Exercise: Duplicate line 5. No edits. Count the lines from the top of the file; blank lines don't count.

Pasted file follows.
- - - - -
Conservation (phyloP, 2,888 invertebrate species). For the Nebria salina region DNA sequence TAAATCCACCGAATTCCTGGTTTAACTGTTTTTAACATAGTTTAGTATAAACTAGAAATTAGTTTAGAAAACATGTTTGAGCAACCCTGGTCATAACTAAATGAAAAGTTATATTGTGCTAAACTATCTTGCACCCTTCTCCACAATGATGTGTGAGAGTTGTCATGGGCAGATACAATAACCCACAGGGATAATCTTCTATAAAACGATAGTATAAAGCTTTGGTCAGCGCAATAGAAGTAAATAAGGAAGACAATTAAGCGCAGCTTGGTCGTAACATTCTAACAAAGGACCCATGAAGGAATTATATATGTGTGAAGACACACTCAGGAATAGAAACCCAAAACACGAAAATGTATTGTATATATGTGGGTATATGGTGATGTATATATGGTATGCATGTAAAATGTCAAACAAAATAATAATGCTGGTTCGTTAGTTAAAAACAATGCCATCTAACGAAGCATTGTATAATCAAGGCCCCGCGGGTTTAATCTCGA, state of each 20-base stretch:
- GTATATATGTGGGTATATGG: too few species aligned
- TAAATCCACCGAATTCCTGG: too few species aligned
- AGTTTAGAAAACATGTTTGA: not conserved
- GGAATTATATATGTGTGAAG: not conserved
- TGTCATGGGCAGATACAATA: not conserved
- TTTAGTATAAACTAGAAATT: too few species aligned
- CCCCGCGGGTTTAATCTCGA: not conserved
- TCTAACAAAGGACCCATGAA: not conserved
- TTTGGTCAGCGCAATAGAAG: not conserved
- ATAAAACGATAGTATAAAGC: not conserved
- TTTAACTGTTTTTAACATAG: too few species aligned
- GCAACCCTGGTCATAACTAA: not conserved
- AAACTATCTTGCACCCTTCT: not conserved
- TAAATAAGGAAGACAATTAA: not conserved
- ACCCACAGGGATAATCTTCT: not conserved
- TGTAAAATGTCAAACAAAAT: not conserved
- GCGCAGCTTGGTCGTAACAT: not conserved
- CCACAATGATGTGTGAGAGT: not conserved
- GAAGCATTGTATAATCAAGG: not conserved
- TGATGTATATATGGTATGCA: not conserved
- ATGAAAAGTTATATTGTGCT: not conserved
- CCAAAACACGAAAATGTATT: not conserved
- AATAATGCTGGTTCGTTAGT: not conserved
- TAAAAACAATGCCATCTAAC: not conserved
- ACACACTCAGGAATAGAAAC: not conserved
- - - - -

- GGAATTATATATGTGTGAAG: not conserved